The Chinese ride-hailing company Didi Chuxing has announced that it will start working in Brazil.
As the Financial Times reports (paywall), the company won’t be setting up an independent operation in the country. Instead, it’s forming a partnership with Brazil’s domestic ride-hailing firm, 99. It’s not clear what the deal involves, exactly, but a 99 spokesperson tells TechCrunch that Didi has ponied up “in excess of $100 million,” which will at least secure it a seat on 99's board.
It’s no secret that Didi wants to expand outside China. In an interview with Bloomberg late last year, the company’s president, Jean Liu, stated plainly: “We’re definitely going global." And it might be required. The Wall Street Journal reported last month that changes to ride-hailing regulations in China, which now ban non-local residents from driving for such services, were forcing many drivers off the road in the nation’s largest cities.
By expanding into Brazil, though, Didi will once again square up against its biggest rival. Uber sees Latin American countries as a huge opportunity, and Brazil is currently its third-largest market. It’s not the first time that Didi has supported an Uber competitor, either. In 2015, it invested in Lyft, America’s second largest ride-hailing company.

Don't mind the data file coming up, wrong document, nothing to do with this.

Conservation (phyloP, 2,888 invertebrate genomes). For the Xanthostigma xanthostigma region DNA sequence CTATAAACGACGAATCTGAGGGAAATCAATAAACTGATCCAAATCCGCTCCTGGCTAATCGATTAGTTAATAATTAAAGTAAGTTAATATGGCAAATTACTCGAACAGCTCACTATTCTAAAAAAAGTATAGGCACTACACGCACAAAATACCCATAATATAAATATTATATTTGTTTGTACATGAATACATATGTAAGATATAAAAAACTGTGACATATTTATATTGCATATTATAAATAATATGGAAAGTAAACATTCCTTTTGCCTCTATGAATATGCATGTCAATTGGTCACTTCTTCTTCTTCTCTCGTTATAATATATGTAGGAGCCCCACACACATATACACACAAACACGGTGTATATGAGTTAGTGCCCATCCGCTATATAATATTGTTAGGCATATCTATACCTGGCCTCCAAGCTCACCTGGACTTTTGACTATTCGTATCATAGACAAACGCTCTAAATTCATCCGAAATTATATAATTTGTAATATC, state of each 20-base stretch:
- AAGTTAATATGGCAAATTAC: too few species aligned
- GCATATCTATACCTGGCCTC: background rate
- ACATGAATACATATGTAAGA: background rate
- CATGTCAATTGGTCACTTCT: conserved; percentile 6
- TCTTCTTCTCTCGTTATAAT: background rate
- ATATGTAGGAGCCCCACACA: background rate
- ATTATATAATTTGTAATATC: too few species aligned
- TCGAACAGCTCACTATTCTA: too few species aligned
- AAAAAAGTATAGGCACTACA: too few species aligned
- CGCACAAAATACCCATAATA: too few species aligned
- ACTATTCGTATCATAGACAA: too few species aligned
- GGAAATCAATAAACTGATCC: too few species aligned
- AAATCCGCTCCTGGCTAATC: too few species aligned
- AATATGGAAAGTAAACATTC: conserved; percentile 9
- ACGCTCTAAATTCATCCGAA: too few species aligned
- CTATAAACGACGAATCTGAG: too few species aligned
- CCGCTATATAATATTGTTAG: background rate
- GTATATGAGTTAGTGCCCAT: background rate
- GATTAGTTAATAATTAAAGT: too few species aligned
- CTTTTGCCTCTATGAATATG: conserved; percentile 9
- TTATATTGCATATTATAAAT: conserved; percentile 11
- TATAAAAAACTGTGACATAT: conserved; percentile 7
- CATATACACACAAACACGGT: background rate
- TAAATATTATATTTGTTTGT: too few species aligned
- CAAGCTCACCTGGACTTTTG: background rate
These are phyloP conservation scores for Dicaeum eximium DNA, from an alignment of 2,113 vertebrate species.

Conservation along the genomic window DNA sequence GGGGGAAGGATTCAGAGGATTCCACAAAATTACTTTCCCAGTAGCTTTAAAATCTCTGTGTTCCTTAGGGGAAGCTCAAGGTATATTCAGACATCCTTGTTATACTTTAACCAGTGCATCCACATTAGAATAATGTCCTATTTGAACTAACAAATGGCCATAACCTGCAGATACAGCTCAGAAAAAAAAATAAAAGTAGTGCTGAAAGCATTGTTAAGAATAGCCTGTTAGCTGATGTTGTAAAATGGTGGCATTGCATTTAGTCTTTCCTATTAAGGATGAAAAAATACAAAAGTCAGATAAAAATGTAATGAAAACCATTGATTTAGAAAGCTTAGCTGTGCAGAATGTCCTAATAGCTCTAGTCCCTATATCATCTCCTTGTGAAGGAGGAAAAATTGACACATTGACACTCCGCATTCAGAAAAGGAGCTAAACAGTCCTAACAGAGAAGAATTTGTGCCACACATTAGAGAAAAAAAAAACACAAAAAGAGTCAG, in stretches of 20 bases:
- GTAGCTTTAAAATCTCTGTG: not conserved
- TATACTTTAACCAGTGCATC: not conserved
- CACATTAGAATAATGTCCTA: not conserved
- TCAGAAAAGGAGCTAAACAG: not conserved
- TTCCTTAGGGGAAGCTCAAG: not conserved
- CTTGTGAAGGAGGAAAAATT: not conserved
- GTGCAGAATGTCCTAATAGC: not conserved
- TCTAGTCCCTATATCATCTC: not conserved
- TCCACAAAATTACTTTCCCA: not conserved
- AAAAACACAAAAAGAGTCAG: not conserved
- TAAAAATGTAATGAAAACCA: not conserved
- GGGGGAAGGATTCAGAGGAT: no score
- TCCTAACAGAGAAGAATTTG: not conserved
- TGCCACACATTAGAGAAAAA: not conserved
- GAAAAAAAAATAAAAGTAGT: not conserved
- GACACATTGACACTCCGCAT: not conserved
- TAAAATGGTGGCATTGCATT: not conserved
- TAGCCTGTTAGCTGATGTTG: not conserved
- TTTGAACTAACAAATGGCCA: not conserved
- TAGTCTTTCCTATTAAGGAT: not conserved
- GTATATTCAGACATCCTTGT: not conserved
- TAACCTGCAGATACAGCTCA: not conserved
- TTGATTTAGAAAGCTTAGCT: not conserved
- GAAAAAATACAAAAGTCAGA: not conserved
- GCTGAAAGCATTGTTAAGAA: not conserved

The relationship between Uber and Didi is, arguably, a little strange. Last summer, Uber gave up on its attempt to storm the Chinese ride-hailing market after losing billions of dollars in trying to make a success of it. Instead, it sold its operations to Didi, and they now both have a seat on one another’s board, minus voting rights.
Didi’s chief executive, Cheng Wei, has told Bloomberg that the situation means that the two companies will “learn from each other.” But clearly whatever they learn will only serve to help the two battle it out on the global market. Who’s hailed as victorious outside of their respective domestic markets remains to be seen.